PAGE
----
Can Catholics Be Saved?

One of the most aggravating situations I’ve dealt with recently involved a Christian music festival I recently attended. Several people tried to convert me to their faith. What especially annoyed me was the fact that they didn’t try to convert members of other Protestant denominations but the Catholics and those who didn’t go to church at all.
There’s seems to be an acceptance of other Protestant denominations but not of Catholics. As long as you belong to a Bible believing church and have a relationship with Christ you’re okay. It is annoying because the Catholic Church is the original Bible believing church to begin with. We cover the whole Bible at daily mass every three years. We do not cover only the scripture that the pastor likes to preach on but the entire Bible including books that the Protestants deleted.
Secondly, this is the Church founded by Jesus Christ and passed on by the disciples. Our mass is based on the prayers and words that He said at the Last Supper when He celebrated the Passover. Protestant services can’t make that claim. We are also the only ones to have all the Sacraments He instituted. We don’t receive Him symbolically we receive Him physically in Communion.
They make a big deal of being saved but exactly what does that mean? It means that you admit to God that you are a sinner and that you cannot be saved on your own. You believe that Jesus died for your sins and that you accept Him as your savior and invite Him to be Lord of your life. You ask Him to have a relationship with you.
Does this mean that you never sin again? Not really, but you are called to confess your sins as soon as possible. Often at these festivals, people pray this prayer for the second, third, fourth or fifth time because they’ve fallen away from the fervor of their first conversion and feel the need to recommit themselves.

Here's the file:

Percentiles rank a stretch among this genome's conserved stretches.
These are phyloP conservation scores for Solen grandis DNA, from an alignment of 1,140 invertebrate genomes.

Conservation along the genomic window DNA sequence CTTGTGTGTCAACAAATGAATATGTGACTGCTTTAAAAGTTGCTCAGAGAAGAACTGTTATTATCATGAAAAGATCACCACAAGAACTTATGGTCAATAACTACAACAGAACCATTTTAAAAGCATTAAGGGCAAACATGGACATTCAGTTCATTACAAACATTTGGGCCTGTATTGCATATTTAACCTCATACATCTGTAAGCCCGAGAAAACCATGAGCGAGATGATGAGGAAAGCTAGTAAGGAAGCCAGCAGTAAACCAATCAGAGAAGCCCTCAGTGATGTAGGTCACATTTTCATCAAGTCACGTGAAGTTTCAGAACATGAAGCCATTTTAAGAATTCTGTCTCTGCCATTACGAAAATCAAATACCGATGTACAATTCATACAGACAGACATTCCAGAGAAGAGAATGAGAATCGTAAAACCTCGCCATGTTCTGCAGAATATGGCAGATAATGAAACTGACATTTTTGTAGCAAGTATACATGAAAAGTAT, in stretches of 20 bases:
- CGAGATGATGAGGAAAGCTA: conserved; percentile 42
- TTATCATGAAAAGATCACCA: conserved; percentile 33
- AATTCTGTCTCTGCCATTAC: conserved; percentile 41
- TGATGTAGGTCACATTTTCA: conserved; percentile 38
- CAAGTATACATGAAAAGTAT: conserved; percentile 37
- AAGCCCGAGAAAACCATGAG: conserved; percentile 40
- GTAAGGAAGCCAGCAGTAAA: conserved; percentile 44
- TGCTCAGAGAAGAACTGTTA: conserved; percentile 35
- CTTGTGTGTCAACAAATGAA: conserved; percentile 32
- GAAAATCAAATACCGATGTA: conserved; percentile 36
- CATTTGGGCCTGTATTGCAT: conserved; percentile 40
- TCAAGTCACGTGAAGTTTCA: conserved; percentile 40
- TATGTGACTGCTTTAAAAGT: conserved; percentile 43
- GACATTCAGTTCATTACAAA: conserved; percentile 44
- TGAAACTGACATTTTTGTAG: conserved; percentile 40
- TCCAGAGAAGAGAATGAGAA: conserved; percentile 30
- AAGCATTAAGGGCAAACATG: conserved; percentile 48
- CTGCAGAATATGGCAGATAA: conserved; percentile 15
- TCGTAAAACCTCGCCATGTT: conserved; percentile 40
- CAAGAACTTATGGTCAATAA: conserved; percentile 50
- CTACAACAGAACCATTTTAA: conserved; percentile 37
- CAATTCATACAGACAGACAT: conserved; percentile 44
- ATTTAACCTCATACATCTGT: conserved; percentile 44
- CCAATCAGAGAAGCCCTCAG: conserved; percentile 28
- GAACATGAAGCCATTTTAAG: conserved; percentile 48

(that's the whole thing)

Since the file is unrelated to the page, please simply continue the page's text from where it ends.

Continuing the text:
What about Catholics? Can they say this prayer? Yes there are several published by Catholic organizations. There is the miracle prayer which basically says the same thing and has a bishop’s imprimatur. The Marians of the Immaculate Conception have a prayer titled “Dear Lord Jesus, I Need You” which basically says the same thing. (The Marians run the Divine Mercy Shrine in Stockbridge, Massachusetts) Many Catholics say these prayers not once but daily.
The big thing is to accept God’s grace for salvation. Without God’s grace no one could be saved. Both Catholics and Protestants agree on that. Many people don’t realize it. There is a misconception that Catholics try to earn salvation through works. Our works are really our response to God’s love. If God loved us so much to die for us then we should return that love by our actions. We do so by loving His children.
As I said the big thing is accepting God’s grace. We do that every time we go to Reconciliation. We do that every time we go to mass. We do that every time we receive Communion. We do that every time we pray or read Scripture. We may not realize it or think of it that way but every Sacrament; every prayer is an opportunity to open ourselves up to the graces God wants to give us.
Every time we receive the Eucharist is an opportunity to ask Jesus again to be our savior and to work on our relationship with Him. Every Eucharist is an opportunity to open ourselves up to Jesus and to allow Him to change our hearts. Every time we devoutly receive Communion we ask Jesus to have a relationship with us whether consciously or subconsciously. The very act of walking up to Communion is a form of responding to an altar call. The difference is that we go to Jesus not a human.

Jesus, help us to be aware of all that we do in our faith of all the graces You pour out on us through Your Sacraments. Help us to understand so that we can explain our faith to others and be strong in our faith. Amen

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Author: ronquinlan

To me the message is what is important. Feel free to copy and use anything on this blog. Some pieces were originally published by Catholic Lane so please give them credit. I am a charismatic Roman Catholic and former Social Studies teacher in Catholic Schools. Pieces I've written have been published on Catholi Lane, Catholic Exchange and the Women of Grace blog.

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